Sunday, October 20, 2013
LATEST BILL IN STATE LEGISLATURE DESIGNED TO USURP POWERS OF LOCAL TOWNS, VILLAGES
State Senator Vinehout spoke to alert us to a bill that appears to roll back the ability of locals to control what happens within their boundaries, especially with regard to sand mining.
This legislation is aimed at taking away local ability to protect health and safety in communities; including locals’ ability to put limits on water quality, water quantity, air quality, use of explosives and road use contracts.
The Walker Administration has been very reluctant to provide adequate resources for the enforcement of existing laws to protect health and safety. Local rules are the last line of defense for people.
This bill is related to sand mines. However, in Senator Vinehout's preliminary discussion with Legislative Council attorneys, the bill is not specific to just non-metallic mining (sand and gravel extraction). For example, if a community sets rules in a way other than zoning (such as police powers) they may lose this authority.
The bill, which is currently in draft form but is expected to move very quickly through the legislative process, was just released late yesterday. Vinehout learned that there will likely be a joint hearing of the Senate and Assembly committees related to mining on Thursday October 24, 2013 at 9 AM in Madison. If it is at all possible, we should make plans to attend this hearing. The bill could potentially be voted out of committee at this hearing. THIS LEGISLATION COULD BECOME LAW IN JUST A FEW WEEKS.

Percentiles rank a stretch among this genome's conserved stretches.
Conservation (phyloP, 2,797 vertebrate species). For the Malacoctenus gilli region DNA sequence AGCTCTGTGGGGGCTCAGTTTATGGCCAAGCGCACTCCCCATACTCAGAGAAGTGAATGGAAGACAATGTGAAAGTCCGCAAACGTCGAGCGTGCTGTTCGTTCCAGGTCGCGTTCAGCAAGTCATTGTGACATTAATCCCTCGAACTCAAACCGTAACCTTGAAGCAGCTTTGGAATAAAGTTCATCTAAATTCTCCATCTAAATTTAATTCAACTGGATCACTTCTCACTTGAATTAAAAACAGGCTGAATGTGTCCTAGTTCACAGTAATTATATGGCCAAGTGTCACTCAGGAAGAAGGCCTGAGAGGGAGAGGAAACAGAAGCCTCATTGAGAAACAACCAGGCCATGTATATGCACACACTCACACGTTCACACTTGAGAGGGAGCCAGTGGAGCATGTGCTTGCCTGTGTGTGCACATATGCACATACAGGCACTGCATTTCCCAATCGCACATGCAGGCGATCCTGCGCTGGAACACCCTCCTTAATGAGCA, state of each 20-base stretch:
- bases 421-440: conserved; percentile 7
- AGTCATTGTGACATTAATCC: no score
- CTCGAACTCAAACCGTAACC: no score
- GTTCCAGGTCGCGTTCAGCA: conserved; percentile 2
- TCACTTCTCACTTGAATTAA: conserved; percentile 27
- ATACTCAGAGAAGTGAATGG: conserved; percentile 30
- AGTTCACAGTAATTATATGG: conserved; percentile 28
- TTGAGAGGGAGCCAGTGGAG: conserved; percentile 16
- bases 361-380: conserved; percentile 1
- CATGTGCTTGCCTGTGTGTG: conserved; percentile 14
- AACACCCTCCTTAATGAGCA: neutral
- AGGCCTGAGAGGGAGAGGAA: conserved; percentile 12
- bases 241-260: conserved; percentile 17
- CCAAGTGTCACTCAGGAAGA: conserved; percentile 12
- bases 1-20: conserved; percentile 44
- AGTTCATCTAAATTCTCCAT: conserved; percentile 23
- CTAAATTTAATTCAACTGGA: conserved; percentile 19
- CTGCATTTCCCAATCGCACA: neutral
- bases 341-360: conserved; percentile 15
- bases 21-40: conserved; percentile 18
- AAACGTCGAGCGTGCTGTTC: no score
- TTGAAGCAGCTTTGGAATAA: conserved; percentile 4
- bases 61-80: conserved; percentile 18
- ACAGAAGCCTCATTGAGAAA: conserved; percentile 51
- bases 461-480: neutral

The bill comes on the heels of other legislation that takes away powers from local people to control what happens in their neighborhoods. This is part of a larger pattern in Governor Walker’s administration. The bill appears to be written by mining interests – many of which are owned by out-of-state companies.
Everyone who cares about having a voice in what happens in their neighborhood needs to pay attention to this bill. It certainly appears to take away local ability to protect communities and gives sand mines the ability to run roughshod over local people.
It prevents all local authorities from passing protections for their own air and water quality and water quantity....
It prevents all local authorities from monitoring their own air and water quality and water quantity.
It further erodes local governments' ability to regulate frac sand mining, only giving them a say when it comes time to clean up the mess and even then, holding them to the lowest possible standard.
It prevents local governments' ability to control blasting in their communities.
It effectively prevents local governments from collecting funds from those - like frac sand companies - that destroy local roads.
The bill is circulating for co-sponsorship through Monday.
Kathleen strongly opposes the legislation and wonders why politicians in Madison should seek to control our local communities. They don’t live there.
I don’t know why any legislator from western Wisconsin would turn control over our land to politicians in Madison. We all need to contact our representatives on the mining committees and ask them the same question.